Doh! Of course, hadn't even noticed that...I'm a little slow this morning. :P Another solution is to just move the script to the end of the body (after all the content and before the closing </body> tag). Edited by ShadowMage

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Once again the great programming minds (that I would like to be one day) solved the issue. Here is what the code looks like now. Thanks people!!! <HTML><input readonly=textbox style="width:86;height:20;" value="" id="t1" size=4 style="font-size: 6.5pt;"><input readonly=textbox style="width:86;height:20;" value="" id="t2" size=4 style="font-size: 6.5pt;"><input readonly=textbox style="width:86;height:20;" value="" id="t3" size=4 style="font-size: 6.5pt;"><script LANGUAGE="JavaScript">var buttons = [ {id: 't1', value: 'Florida'}, {id: 't2', value: 'Miami'}, {id: 't3', value: 'Detroit'}]; for (var i = 0; i < buttons.length; i++){ document.getElementById(buttons.id).value = buttons.value;}</SCRIPT></HTML>

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Not that your solution is wrong (it isn't, it is perfectly acceptable) but I just wanted to show you what Ingolme was suggesting:

<HTML><HEAD><script LANGUAGE="JavaScript">var buttons = [   {id: 't1', value: 'Florida'},   {id: 't2', value: 'Miami'},   {id: 't3', value: 'Detroit'}];window.onload = function() {   for (var i = 0; i < buttons.length; i++)   {	  document.getElementById(buttons[i].id).value = buttons[i].value;   }}</SCRIPT></HEAD><input readonly=textbox style="width:86;height:20;" value="" id="t1" size=4 style="font-size: 6.5pt;"><input readonly=textbox style="width:86;height:20;" value="" id="t2" size=4 style="font-size: 6.5pt;"><input readonly=textbox style="width:86;height:20;" value="" id="t3" size=4 style="font-size: 6.5pt;"></HTML>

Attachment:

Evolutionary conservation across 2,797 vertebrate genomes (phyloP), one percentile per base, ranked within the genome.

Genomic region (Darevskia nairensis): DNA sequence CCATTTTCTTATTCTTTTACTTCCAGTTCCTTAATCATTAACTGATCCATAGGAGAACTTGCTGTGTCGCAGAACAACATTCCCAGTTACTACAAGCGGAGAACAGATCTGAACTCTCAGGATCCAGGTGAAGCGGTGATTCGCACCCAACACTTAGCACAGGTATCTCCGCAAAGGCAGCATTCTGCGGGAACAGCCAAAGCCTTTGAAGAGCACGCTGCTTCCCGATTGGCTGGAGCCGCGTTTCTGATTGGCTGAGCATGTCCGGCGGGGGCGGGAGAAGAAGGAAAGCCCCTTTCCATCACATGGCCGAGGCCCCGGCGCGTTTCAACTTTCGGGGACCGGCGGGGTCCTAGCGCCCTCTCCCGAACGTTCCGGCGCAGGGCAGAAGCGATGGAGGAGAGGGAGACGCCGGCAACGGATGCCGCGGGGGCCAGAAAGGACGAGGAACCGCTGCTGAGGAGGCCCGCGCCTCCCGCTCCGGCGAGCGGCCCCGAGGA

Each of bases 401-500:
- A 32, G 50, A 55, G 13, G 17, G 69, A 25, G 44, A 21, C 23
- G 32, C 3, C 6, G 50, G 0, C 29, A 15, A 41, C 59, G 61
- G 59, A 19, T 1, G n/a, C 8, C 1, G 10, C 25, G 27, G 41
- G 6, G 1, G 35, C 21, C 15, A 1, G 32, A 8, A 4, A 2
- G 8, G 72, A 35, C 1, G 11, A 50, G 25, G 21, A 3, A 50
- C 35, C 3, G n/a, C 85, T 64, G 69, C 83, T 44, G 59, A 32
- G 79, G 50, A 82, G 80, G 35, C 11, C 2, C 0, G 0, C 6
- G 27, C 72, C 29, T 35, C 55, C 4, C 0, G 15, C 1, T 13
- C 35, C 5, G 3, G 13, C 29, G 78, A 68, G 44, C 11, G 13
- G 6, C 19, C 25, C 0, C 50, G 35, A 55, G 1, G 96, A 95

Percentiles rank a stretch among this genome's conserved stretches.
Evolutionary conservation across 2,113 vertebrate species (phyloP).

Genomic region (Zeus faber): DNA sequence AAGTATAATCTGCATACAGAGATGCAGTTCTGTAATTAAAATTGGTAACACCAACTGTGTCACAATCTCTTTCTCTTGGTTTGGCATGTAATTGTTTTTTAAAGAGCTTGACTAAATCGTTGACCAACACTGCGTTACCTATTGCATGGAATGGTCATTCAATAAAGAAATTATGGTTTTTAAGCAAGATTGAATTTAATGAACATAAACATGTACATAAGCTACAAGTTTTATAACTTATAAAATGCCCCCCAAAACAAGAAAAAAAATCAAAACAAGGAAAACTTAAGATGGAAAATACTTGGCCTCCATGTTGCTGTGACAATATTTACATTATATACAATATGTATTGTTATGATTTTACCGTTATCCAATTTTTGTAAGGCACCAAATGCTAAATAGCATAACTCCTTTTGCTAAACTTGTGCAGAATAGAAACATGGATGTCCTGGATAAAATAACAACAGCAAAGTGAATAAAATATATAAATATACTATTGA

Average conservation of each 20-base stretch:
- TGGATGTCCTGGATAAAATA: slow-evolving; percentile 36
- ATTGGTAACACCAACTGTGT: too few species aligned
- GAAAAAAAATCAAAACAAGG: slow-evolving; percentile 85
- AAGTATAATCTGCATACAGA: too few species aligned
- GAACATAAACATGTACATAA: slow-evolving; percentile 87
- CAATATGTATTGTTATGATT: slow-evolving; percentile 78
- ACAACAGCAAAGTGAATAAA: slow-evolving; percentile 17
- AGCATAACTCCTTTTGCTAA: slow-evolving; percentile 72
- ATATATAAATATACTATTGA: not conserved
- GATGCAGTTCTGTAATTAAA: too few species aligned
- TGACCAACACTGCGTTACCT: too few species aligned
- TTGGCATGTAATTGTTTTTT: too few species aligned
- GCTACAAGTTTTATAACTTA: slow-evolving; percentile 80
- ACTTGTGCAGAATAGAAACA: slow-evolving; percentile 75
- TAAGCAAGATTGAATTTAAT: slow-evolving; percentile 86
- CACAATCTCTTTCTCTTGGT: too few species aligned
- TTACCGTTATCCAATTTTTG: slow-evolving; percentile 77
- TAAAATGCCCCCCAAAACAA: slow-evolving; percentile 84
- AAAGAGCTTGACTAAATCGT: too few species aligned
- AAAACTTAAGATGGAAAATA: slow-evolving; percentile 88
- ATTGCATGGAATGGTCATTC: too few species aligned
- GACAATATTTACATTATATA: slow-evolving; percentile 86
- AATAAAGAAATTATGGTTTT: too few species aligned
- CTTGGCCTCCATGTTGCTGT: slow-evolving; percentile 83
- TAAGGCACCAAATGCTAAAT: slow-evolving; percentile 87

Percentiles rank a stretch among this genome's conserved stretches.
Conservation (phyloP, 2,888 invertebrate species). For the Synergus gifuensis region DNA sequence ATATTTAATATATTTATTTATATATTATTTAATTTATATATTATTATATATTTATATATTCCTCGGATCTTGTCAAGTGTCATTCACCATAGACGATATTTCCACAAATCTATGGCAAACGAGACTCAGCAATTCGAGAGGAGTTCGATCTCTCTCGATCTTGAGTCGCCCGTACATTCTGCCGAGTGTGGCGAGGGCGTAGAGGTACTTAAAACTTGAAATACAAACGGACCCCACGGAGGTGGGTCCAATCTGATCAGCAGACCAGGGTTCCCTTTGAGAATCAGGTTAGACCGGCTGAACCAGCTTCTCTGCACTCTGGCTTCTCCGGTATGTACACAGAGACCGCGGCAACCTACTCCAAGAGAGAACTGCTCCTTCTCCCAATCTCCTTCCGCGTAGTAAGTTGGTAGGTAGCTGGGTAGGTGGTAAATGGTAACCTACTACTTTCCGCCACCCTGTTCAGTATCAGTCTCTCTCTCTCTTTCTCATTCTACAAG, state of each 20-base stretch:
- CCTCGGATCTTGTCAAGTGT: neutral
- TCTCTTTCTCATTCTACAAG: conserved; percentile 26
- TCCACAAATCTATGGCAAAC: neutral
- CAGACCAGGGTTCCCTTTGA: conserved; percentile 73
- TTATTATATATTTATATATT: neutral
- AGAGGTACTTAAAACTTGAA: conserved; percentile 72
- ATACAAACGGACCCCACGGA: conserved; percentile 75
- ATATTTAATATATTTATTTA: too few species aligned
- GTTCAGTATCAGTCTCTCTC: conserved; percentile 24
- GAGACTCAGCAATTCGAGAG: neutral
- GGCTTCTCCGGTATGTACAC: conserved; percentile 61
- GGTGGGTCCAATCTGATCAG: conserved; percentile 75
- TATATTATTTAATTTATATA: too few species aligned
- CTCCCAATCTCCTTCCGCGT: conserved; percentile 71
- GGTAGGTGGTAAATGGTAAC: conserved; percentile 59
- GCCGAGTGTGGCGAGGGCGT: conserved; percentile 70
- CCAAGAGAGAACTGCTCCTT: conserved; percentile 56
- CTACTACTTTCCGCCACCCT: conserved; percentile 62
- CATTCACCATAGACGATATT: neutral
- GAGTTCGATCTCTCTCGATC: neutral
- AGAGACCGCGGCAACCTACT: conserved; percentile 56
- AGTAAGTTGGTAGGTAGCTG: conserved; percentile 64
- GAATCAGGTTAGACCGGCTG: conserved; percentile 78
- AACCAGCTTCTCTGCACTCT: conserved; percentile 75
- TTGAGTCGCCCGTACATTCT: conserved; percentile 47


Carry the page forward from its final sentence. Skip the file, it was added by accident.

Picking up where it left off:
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Neither way is really more robust or proper. It's more a matter of preference. I like to keep all of my scripts in the head, so I use the onload technique. Other people prefer to put their code at the end of the body.The only real difference is that when the script is at the end of the body, your page can load slightly faster because the script is downloaded after the content. Downloading a script pauses the download of everything else until its done. I have never noticed a significant difference in loading time, however, so unless you have a lot of code it doesn't really matter.

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The difference is that scripts that get run in the head, just inline code, get executed before the body loads. A function that runs when the load event fires will run when everything, scripts, images, CSS, etc, have finished downloading. Code in the body runs when the browser gets to that point in the code when it's setting up the page. So, which technique you use depends on when you want the code to run. One advantage with loading or running scripts in the body is that they happen in sequence, so if you have one line that includes an external script, and then some inline code after it, the inline code will execute only once the external script has finished downloading and running. <script type="text/javascript" src="external.js"></script><script type="text/javascript">alert('code loaded');</script> You can use that fact to set up a progress indicator if you have a page that loads a lot of files. After each file, you can add some inline code to update the indicator. I use that technique when I'm loading projects I built with ExtJS: